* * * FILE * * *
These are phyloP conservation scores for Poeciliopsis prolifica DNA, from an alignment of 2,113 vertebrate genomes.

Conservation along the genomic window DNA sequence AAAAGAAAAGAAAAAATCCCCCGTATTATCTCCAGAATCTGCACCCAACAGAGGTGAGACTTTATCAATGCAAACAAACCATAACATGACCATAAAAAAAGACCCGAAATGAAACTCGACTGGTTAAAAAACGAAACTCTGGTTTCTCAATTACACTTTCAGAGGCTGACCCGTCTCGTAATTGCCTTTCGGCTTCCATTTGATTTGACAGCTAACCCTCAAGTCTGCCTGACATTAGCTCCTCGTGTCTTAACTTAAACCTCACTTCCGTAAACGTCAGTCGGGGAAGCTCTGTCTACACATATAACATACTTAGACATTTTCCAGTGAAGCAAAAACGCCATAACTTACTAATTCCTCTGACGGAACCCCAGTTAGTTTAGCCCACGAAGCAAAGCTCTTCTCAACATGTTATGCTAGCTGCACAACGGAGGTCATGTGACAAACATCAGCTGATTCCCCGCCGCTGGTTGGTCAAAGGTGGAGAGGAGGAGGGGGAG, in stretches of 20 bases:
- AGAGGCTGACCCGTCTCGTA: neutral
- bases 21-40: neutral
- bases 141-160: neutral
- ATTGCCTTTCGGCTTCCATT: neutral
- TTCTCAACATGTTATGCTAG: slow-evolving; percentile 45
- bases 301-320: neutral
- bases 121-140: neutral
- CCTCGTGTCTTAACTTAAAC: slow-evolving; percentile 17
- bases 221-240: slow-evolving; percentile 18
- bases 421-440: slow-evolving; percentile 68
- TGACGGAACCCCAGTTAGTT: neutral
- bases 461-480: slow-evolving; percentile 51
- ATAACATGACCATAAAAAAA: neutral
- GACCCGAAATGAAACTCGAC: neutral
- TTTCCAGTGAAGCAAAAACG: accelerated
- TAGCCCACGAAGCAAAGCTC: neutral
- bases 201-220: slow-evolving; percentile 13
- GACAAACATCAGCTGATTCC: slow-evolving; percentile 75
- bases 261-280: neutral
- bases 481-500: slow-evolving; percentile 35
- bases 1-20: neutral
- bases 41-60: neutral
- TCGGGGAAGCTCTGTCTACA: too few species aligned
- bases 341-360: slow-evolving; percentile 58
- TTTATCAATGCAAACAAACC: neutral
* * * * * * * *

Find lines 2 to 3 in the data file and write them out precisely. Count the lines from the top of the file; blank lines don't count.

Conservation along the genomic window DNA sequence AAAAGAAAAGAAAAAATCCCCCGTATTATCTCCAGAATCTGCACCCAACAGAGGTGAGACTTTATCAATGCAAACAAACCATAACATGACCATAAAAAAAGACCCGAAATGAAACTCGACTGGTTAAAAAACGAAACTCTGGTTTCTCAATTACACTTTCAGAGGCTGACCCGTCTCGTAATTGCCTTTCGGCTTCCATTTGATTTGACAGCTAACCCTCAAGTCTGCCTGACATTAGCTCCTCGTGTCTTAACTTAAACCTCACTTCCGTAAACGTCAGTCGGGGAAGCTCTGTCTACACATATAACATACTTAGACATTTTCCAGTGAAGCAAAAACGCCATAACTTACTAATTCCTCTGACGGAACCCCAGTTAGTTTAGCCCACGAAGCAAAGCTCTTCTCAACATGTTATGCTAGCTGCACAACGGAGGTCATGTGACAAACATCAGCTGATTCCCCGCCGCTGGTTGGTCAAAGGTGGAGAGGAGGAGGGGGAG, in stretches of 20 bases:
- AGAGGCTGACCCGTCTCGTA: neutral